'Raman shines at Chepauk' is a headline Tamil Nadu faithfuls have been accustomed to over the years. So when a tall and elegant left-handed Raman stroked the ball with ease through the covers, it didn't take long for old-timers gathered at the Madras Cricket Club to watch him with special attention. The only difference was, this Raman, unlike the Raman of the 80s and 90s, plotted a coup against Tamil Nadu.
Bengal recorded their first win of the season; the margin - by one-wicket in the second session of a nervy final day when the ball was "shooting up and scooting low". Manoj Tiwary, the Bengal captain, had called this dry turner a "result wicket" even before a ball had been bowled in the match.
Under these circumstances, Abhishek Raman's 98 in the first innings when no other Bengal batsman scored more than 19 was absolute gold, even though it was not enough for his team to snatch a first-innings lead. Perhaps equally important, if not more, was a free-stroking 58-ball 53 that set the tone for Bengal's chase of 216. It may have yet not been enough as the middle order imploded. Fortunately, Bengal found two other saviours in Sudip Chatterjee and Pradipta Pramanik, who made 40 and 25 not out respectively in the tense chase.
Raman described it as the "best knock" of his 15-match first-class career, which began two seasons ago against Mumbai. In 2017-18, he was Bengal's highest run-scorer (623 in 14 innings at 44.50) in a season that ended in the semi-finals after one poor session in Pune against Delhi. This year, he has put up scores of 48, 87, 14, 40, 13, 98 and 53, and is hopeful that the elusive century is around the corner. This consistency is a marked change for Raman, who, by his own admission, kept wasting starts during his Under-19 days.
Raman moved to West Bengal from Delhi as a 13-year old and lived in Bangaon, 5 km from the Bangladesh border, and enrolled in a Bengali medium school. He lived with his coach Nirmalya Sengupta, who convinced Raman's father, a civil engineer, that his son had a future in cricket if he started early. Sengupta had spotted both Raman and Abhimanyu Easwaran, the Bengal opener now playing for India A, while playing a school's tournament in New Delhi.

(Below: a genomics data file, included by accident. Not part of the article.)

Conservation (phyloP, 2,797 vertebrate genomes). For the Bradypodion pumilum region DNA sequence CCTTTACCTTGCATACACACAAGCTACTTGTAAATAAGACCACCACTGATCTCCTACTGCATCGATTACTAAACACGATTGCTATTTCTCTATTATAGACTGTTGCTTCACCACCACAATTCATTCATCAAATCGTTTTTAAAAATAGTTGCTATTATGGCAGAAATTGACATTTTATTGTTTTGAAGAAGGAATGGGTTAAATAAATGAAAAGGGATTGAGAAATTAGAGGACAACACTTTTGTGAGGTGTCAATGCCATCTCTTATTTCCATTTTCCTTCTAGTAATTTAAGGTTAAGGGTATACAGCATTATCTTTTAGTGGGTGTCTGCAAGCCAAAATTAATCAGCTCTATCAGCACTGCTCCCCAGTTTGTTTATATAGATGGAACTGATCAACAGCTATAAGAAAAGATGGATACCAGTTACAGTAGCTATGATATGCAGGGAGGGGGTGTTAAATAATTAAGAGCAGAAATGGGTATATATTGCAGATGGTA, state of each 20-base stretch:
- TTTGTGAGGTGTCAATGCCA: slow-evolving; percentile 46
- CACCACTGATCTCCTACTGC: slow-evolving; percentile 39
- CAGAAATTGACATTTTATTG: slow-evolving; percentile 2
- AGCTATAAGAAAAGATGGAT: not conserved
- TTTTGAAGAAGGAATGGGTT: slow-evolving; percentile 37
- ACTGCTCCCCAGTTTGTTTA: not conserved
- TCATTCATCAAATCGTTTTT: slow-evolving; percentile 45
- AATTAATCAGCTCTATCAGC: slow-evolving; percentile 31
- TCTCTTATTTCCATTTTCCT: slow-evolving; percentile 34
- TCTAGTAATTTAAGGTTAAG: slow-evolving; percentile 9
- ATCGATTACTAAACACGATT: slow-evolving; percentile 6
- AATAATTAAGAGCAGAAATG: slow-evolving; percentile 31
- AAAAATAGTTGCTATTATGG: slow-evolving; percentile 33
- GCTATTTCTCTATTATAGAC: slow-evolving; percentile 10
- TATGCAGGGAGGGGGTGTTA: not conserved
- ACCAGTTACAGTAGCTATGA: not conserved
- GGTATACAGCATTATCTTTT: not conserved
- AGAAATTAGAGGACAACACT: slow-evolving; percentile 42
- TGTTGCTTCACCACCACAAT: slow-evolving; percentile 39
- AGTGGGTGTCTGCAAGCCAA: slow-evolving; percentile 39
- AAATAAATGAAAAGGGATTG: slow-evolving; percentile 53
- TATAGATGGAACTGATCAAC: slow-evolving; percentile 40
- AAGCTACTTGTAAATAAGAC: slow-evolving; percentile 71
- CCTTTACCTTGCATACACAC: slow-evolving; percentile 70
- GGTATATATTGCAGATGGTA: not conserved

"Somewhere down the line I realised I'd moved to Kolkata from Delhi to play cricket, and if I wasn't scoring runs to make even a club side, I ought to do better," Raman says. "When I finally started getting runs, I didn't get an opening in Bengal's Cooch Behar Trophy side, so all my Under-19 years were wasted. But I kept training hard. For someone at that age, there are a lot of frustrations if you don't make it. I wasn't even studying, going to give just exams in school, so it wasn't like that aspect was covered. So I needed to rediscover myself."
Raman went back home to Delhi in 2012 and considered enrolling for a degree in the Delhi University under its sports quota when a phone call changed his mind. It was RP Easwaran, the father of Bengal opener Abhimanyu, who ran the YMCA Club in Kolkata, of which Abhimanyu was also a part. For the better part of the next six years, both players have grown hand in hand. Now with Abhimanyu away in New Zealand with the India A side, Raman has used his opportunities to create a pathway for himself at the top of the order.
"My batting turnaround is thanks to the confidence posed in me by Manoj Tiwary and [Bengal coach] Sairaj Bahutule," he says. "When you're confident of your place in the side, you don't think if you belong or not even after one or two failures. Abhimanyu's father too has played a key role in my early days. He got me a club side when no one considered me good enough to play, gave me opportunities and allowed me to train with Abhimanyu in Dehradun during the off-season."
Scoring runs for YMCA finally got him noticed as Raman made Bengal's Under-23 squad, with a Ranji Trophy debut finally coming in 2016 in Nagpur. Along the way, Raman has now completed a graduation in English honours from Calcutta University. He began an MA in English in the year of his Ranji debut, but cricket and employment with the Comptroller and Auditor General's (CAG) office has meant putting the degree on hold. While he isn't working, he now plays for the prestigious Kalighat Club, which also has in its ranks the likes of Tiwary and Wriddhiman Saha.
For now, Raman is happy to be back on track after his early frustrations at the Under-19 level, but he knows that, at 25, he's far from the finished product. He also knows that his best years are ahead of him and he has the confidence that a safe government job and a degree will bring, should he miss out on more cricket for whatever reason. "Whenever I walk in to Eden Gardens, I remember why I'm playing and why I didn't give up even when I wasn't good enough to be picked in my club side."
For now, Raman derives most joy from being in close proximity to his batting hero Sourav Ganguly, who is now the Cricket Association of Bengal president. "Even now, I tell my family. 'See, Sourav Ganguly knows me by name.' When I came to Kolkata as a 13-year old, he was on a comeback trail to the Indian team. I could only dream of talking to him. Today, I am. Bengal has given me a second chance and I'm glad to be part of this set-up."